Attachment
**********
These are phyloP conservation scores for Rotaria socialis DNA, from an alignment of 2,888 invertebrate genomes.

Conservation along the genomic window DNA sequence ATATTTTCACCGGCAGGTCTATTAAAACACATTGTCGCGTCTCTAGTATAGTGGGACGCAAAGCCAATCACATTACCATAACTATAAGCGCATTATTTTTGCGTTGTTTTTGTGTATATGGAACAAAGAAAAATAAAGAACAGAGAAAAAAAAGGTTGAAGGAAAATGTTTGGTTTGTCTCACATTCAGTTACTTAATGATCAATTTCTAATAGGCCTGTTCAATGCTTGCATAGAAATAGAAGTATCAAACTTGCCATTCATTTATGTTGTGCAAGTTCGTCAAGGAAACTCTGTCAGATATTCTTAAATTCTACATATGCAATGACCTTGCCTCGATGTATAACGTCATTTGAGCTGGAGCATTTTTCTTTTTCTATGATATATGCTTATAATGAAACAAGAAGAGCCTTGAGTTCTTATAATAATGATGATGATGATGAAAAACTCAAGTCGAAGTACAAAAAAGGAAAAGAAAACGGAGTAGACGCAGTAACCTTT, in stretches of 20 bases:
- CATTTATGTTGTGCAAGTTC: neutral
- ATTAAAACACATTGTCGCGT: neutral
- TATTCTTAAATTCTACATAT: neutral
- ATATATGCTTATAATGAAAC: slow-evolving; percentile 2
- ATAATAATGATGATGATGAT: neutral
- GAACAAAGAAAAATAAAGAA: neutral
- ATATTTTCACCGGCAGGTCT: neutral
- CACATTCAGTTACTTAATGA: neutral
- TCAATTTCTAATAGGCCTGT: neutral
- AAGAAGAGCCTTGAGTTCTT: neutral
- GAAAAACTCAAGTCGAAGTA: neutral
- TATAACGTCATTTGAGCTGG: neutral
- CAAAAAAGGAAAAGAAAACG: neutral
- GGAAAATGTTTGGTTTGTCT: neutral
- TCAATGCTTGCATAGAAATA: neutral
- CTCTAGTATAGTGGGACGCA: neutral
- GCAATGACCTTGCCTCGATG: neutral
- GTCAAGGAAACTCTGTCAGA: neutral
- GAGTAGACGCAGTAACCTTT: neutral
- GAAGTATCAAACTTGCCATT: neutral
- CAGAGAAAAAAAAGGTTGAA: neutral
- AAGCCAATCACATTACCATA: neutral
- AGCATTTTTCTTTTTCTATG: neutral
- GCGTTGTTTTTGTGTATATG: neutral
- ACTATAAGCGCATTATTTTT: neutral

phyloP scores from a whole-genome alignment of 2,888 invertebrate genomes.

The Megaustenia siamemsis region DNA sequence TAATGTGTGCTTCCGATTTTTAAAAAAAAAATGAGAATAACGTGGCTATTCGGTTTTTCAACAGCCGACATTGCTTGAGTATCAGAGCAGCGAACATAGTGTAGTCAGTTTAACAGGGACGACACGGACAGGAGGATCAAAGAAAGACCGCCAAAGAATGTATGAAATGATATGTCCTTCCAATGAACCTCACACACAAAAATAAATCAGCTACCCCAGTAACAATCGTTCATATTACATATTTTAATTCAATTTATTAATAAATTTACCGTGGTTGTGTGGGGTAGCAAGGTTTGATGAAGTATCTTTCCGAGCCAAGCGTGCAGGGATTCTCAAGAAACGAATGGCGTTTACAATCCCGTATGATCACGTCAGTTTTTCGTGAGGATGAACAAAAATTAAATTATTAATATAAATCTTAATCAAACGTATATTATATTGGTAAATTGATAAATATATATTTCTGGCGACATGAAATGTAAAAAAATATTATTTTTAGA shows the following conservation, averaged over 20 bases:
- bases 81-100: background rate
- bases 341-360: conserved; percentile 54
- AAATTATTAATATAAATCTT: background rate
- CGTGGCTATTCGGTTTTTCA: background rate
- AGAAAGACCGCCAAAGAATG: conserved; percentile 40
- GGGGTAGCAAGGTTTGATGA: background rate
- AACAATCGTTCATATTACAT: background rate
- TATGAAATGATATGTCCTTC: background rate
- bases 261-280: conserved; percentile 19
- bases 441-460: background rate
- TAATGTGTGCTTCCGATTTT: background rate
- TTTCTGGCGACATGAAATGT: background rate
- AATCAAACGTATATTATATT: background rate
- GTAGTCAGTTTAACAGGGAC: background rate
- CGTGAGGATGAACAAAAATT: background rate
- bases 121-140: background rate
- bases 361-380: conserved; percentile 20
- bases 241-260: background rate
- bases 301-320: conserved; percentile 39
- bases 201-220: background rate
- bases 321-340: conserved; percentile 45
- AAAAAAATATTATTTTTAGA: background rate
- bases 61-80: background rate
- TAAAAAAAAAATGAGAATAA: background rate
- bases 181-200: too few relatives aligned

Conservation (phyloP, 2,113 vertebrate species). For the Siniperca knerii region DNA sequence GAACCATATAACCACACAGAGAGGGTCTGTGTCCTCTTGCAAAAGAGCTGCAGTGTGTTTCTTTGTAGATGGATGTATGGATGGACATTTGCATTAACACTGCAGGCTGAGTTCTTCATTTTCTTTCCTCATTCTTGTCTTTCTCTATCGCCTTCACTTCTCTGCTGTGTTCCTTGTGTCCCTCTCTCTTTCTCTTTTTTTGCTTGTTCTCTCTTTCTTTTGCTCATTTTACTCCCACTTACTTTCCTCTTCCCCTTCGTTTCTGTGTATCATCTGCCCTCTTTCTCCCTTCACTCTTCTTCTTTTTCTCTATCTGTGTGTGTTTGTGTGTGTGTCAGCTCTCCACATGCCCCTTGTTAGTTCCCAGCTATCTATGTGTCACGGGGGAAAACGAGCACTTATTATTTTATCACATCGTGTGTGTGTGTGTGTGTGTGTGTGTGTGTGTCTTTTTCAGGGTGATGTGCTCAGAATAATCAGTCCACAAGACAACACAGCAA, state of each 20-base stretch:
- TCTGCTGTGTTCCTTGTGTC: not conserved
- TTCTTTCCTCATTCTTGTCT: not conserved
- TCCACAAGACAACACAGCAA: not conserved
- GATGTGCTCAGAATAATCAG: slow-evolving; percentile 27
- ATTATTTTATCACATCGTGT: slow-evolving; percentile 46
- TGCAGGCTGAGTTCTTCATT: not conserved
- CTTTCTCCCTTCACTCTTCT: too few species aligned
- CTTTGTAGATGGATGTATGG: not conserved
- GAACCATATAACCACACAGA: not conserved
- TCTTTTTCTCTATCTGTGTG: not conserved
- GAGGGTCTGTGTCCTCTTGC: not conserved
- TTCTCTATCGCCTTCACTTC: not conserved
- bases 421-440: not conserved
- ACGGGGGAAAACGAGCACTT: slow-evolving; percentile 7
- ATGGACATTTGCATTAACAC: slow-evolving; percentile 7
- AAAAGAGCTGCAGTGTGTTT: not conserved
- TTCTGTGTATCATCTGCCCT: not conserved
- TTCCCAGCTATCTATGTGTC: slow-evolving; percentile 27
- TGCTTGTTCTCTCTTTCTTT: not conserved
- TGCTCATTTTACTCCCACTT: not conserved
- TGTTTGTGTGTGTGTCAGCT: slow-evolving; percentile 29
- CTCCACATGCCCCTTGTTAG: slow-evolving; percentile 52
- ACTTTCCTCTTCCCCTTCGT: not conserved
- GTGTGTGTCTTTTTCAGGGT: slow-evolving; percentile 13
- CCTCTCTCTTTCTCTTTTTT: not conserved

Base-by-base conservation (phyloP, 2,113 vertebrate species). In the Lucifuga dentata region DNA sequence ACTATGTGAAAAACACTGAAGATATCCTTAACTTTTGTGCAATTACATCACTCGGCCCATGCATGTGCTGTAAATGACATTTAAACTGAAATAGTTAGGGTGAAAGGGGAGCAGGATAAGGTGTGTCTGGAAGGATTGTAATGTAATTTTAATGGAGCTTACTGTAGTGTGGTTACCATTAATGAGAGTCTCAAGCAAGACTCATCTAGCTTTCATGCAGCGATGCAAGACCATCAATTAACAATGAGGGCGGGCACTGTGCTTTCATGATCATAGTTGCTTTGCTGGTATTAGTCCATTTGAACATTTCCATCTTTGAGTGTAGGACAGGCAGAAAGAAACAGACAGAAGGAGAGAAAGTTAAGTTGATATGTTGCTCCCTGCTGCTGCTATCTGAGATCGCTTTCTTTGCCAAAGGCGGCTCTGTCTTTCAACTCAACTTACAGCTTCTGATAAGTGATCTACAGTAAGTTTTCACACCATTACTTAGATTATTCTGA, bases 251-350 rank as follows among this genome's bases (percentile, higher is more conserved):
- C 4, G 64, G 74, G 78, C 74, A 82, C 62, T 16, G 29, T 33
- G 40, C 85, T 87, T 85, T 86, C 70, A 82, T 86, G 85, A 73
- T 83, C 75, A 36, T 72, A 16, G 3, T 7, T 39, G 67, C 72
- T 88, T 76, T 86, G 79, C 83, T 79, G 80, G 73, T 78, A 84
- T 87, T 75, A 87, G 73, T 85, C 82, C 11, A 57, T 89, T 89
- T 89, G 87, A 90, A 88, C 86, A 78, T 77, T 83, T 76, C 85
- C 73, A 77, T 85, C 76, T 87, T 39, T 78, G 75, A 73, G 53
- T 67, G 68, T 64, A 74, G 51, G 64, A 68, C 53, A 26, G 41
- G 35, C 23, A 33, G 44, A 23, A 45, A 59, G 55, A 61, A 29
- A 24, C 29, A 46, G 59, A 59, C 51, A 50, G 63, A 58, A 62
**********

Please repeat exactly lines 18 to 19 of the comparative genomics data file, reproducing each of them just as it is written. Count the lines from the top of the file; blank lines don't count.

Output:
- CTCTAGTATAGTGGGACGCA: neutral
- GCAATGACCTTGCCTCGATG: neutral